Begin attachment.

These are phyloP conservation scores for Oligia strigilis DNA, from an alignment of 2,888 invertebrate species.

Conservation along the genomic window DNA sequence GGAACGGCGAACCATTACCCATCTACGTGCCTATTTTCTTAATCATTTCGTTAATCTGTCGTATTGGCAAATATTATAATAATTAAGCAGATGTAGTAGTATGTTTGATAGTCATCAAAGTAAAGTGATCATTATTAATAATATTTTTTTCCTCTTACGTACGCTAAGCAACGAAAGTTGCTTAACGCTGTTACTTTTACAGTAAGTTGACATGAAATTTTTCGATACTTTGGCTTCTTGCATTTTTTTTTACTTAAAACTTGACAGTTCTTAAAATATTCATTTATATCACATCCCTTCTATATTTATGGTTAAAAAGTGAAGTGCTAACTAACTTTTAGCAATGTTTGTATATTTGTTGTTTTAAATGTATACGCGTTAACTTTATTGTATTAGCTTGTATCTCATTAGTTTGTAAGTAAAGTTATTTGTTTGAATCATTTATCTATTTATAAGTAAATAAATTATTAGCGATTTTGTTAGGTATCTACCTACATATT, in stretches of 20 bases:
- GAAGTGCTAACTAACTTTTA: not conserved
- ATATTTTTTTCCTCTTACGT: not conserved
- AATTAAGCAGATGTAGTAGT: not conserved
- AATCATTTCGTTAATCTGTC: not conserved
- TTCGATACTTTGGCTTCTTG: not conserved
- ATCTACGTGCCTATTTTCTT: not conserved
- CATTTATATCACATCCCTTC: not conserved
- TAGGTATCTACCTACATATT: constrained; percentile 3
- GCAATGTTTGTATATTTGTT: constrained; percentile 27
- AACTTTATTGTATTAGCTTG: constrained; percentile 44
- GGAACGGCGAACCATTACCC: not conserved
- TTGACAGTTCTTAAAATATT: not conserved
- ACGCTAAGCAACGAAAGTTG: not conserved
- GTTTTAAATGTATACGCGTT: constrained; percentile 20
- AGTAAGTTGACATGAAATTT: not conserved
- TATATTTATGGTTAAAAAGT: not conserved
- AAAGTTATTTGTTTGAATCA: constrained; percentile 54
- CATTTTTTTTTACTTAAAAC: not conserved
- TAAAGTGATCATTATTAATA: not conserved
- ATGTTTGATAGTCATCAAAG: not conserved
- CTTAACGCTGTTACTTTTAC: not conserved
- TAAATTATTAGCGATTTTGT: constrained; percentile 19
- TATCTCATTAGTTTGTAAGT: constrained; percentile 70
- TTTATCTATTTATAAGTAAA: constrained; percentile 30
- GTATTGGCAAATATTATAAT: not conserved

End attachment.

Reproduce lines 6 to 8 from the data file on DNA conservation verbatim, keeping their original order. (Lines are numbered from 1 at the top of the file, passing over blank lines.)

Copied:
- AATCATTTCGTTAATCTGTC: not conserved
- TTCGATACTTTGGCTTCTTG: not conserved
- ATCTACGTGCCTATTTTCTT: not conserved